CPSIA Update - Children's Products Containing Lead; Interpretative Rule on Inaccessible Component Parts
In time for the August 14 anniversary of the Consumer Product Safety Improvement Act (CPSIA), the CPSC issued their final interpretative rule on inaccessible component parts. This is important because inaccessible component parts do not have to comply with the lead content limits of CPSIA, and do not need to be tested and certified as to lead content. Accessible component parts and materials, however, do require testing and certification, and compliance, to the lead content limits, unless otherwise specifically excluded.
The Act itself provides for an exception for inaccessible component parts, defined as “any component part of a children’s product that is not accessible to a child through normal and reasonably foreseeable use and abuse of such product, as determined by the Commission. A component part is not accessible…if such component part is not physically exposed by reason of a sealed covering or casing and does not become physically exposed through reasonably foreseeable use and abuse of the product. Reasonably foreseeable use and abuse shall include to, swallowing, mouthing, breaking, or other children’s activities, and the aging of the product.”
The Commission has taken a common sense approach in determining accessibility, and the below will be codified in 16 CFR 1500.87.
Based on the Commission’s determination, you have an accessible part if the component part can be accessed using the standard accessibility probes specified in 16 CFR 1500.48 and 1500.49, the sharp point and sharp edge regulations. If the probe can access the part, a child may also be able to touch that component part and it must comply with CPSIA lead content limits (again, unless the material is specifically excluded).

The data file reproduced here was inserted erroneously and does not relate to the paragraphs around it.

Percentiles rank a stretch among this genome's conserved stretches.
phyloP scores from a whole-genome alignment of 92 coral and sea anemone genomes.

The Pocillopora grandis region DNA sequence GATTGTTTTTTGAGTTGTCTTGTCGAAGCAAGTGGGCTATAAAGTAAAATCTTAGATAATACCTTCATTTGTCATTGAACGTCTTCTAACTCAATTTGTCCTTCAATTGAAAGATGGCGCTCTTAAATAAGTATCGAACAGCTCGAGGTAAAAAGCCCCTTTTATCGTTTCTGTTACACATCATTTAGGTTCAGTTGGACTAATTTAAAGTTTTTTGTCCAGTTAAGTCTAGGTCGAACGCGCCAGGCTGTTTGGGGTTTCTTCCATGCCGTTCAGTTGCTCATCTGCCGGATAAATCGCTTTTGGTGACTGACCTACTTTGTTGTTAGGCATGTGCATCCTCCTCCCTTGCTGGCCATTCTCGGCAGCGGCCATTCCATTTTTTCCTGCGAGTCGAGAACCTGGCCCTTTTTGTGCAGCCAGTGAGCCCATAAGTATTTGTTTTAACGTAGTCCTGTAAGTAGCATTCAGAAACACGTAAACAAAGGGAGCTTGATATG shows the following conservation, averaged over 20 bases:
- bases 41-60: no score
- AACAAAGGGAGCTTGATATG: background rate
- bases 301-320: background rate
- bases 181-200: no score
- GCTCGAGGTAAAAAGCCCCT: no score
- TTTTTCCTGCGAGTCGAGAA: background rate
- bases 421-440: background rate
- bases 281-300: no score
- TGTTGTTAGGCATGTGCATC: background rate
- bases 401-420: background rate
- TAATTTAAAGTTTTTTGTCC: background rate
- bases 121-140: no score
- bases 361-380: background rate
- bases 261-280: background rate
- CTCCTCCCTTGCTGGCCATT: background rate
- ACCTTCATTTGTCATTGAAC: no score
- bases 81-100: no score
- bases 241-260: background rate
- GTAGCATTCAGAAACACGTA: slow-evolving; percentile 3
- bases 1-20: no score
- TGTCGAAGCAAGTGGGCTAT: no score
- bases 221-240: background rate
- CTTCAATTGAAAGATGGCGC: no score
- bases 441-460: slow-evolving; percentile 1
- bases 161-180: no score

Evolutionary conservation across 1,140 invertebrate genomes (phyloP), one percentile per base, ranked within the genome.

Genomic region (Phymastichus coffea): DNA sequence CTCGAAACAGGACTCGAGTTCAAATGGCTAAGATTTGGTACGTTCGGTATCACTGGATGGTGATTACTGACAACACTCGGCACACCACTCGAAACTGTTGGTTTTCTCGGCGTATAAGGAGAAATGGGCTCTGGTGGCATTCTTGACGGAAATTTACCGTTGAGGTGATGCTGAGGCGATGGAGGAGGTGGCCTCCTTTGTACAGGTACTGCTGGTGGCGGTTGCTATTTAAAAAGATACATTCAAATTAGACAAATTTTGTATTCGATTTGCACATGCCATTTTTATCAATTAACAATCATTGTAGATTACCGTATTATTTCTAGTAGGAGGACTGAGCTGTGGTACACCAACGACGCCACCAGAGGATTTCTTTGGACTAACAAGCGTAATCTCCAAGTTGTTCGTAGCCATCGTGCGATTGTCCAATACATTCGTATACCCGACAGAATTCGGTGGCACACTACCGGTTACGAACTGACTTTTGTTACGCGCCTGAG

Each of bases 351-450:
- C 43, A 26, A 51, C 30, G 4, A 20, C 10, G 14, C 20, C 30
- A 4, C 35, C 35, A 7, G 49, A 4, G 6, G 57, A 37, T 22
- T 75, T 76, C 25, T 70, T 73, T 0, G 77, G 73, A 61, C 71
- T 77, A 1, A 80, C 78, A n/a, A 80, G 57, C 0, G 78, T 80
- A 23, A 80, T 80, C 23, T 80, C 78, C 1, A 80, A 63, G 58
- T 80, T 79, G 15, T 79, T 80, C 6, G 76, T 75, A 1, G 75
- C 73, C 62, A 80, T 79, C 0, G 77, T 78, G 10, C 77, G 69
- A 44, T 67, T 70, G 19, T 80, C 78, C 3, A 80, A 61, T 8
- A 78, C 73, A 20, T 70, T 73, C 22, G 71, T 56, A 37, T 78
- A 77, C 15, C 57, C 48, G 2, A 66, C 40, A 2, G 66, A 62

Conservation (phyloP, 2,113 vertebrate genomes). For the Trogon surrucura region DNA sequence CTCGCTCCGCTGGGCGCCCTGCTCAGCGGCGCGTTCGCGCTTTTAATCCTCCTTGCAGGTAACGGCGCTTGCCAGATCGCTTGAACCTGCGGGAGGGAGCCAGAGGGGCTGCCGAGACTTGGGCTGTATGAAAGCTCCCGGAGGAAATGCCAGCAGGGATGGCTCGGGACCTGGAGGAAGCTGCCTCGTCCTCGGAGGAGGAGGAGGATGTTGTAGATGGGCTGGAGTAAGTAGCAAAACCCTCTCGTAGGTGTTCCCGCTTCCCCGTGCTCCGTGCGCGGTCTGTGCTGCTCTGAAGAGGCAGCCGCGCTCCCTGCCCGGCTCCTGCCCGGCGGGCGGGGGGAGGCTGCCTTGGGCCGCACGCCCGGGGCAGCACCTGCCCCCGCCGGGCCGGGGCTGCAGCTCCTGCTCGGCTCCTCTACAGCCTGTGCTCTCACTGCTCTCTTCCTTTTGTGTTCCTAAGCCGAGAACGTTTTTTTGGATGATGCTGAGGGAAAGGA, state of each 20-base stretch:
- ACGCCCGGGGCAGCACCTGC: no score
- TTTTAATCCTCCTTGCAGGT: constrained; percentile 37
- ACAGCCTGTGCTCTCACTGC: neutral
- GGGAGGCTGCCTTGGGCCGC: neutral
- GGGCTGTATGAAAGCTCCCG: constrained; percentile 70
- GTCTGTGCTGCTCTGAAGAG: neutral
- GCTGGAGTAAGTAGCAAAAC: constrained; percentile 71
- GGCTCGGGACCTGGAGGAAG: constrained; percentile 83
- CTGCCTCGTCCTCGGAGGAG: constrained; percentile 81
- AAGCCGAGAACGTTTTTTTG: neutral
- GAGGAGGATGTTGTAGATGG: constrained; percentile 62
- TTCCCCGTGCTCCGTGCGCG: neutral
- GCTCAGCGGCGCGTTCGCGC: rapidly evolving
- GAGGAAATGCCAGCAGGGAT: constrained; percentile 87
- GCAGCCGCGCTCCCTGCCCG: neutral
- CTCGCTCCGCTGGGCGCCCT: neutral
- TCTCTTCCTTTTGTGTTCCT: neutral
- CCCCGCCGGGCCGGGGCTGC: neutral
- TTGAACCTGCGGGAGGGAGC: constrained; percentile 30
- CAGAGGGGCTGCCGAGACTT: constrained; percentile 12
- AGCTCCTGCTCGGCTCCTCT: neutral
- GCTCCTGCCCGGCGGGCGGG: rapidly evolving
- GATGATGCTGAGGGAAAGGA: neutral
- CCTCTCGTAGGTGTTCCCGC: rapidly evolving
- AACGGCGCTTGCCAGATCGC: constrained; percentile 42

Accessibility using these “finger probes” is determined both before (“as received”) and after use and abuse testing. Use and abuse testing consists of the standard tests per 16 CFR 1500.50 – 1500.53 (excluding the bite test). This is the reasonably foreseeable use and abuse of the product.
Interestingly, the regulations referenced above (16 CFR 1500.48-1500.53) apply only up to 8 years (96 months) whereas CPSIA children’s product requirements apply through 12 years of age. The Commission has confirmed that for products intended for children over 8 years through 12 years of age, the use and abuse tests in 16 CFR 1500.50 and 1500.53 are to be applied. These tests are only applied to determine accessibility for purposes of lead compliance, but this is a major change in application of the standard use and abuse tests as 8+ items had not previously been subject to these tests.
It is important to note that paint, coatings, or electroplating is not considered to be a sufficient barrier that would render lead in the substrate to be inaccessible to a child. Therefore, these coatings – even if they make the actual substrate material inaccessible to physical touch – do not exempt the underlying substrate material from lead content testing and compliance. Just because an accessible component part is painted or electroplated, the material is still subject to lead content compliance.
The issue of fabric coverings and accessibility (and lead compliance) is an interesting one. In general, a fabric covered component part is considered inaccessible as long as the fabric is able to withstand the standard use and abuse testing discussed above, including seam strength. If seam opens during testing, and the accessibility probe can touch the internal component, it must comply with CPSIA lead content requirements. This makes sense, but there is an exception. If the fabric covered part in any one dimension is smaller than 5 centimeters, it is subject to CPSIA lead content requirements including the internal and inaccessible component part. The reason is that mouthing or swallowing of a component part this small could occur, and the fabric covering is not considered to keep the internal part from becoming accessible. This size exception only applies to fabric covered parts.
The issue of breaking or aging of the product was not specifically determined by the Commission. They did advise that intentional disassembly or destruction of products by older children “by means or knowledge not generally available to younger children, including use of tools” is not a consideration in determining accessibility of lead-containing components. Reasonably foreseeable use and abuse applies – intentional destruction of the product does not. This is a common sense approach to determining accessibility.